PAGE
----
In some embodiments of the invention, the self-executable algorithm execution can be disabled by changing from its active operating state to its non-active state operation state when the stored parameter values or the data show that a predetermined number of used disposable consumables has been exceeded, or that the expiration date of the batch has been exceeded, or that the individual identification number of the sensing meter used has been changed, or that the an encrypted key does not correspond to the encrypted key in the sensing meter, or that a measuring procedure error has been reported from the sensing meter.

Some embodiments of the invention provide a system for determining the concentration of an analyte in a sample, such system including the disposable analytical microprocessor device and a sensing meter.

In some embodiments of the invention, the sensing meter can include means for measuring magnetic permeability changes in the disposable consumables when exposed to said analyte, and, for outputting signals to the microprocessor indicative of manifestations of a chemical or physical reaction in disposable reagent vials or strips.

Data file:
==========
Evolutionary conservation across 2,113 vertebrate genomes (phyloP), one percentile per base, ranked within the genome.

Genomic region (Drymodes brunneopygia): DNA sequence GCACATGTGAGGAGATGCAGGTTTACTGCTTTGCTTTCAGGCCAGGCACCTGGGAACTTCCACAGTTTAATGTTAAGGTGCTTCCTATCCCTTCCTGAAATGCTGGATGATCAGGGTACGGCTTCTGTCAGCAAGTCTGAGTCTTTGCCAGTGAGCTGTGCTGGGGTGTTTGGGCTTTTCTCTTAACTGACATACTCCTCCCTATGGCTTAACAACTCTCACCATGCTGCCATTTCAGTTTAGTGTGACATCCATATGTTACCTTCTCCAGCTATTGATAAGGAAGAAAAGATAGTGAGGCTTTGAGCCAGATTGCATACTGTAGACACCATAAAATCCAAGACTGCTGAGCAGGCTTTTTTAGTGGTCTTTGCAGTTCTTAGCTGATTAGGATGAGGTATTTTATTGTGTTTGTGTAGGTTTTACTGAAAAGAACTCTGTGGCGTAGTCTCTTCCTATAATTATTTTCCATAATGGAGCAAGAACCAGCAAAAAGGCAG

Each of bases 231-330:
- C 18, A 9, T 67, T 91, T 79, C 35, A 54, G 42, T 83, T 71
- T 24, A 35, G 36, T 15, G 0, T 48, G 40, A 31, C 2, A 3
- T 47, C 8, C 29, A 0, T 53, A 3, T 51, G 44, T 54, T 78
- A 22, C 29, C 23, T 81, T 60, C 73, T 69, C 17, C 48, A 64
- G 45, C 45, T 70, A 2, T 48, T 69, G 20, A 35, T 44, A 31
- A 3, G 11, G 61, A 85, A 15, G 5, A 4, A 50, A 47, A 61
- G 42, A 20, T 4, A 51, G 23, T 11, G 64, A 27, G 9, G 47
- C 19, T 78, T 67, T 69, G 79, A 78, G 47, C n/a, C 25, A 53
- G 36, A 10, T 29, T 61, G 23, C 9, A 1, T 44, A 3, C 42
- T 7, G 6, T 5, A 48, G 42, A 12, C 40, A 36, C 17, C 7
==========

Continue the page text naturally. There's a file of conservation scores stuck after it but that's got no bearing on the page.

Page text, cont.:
In some embodiments, the sensing meter further includes equipment for measuring optical changes including, for example, absorbance, polarization, fluorescence, electrochemi-luminescence, turbidity, nephelometric, or refractometric, in disposable reagent vials or disposable reagent strips, when exposed to an analyte, and, for outputting signals to the microprocessor indicative of manifestations of a chemical or physical reaction in the disposable consumables.

In some embodiments of the invention, the sensing meter can include means for measuring electrochemical changes such as amperometry, polarometry or conductometry in the disposable reagent vials or disposable reagent strips when exposed to said analyte, and, for outputting signals to a microprocessor indicative of manifestations of a chemical or physical reaction in the disposable consumables.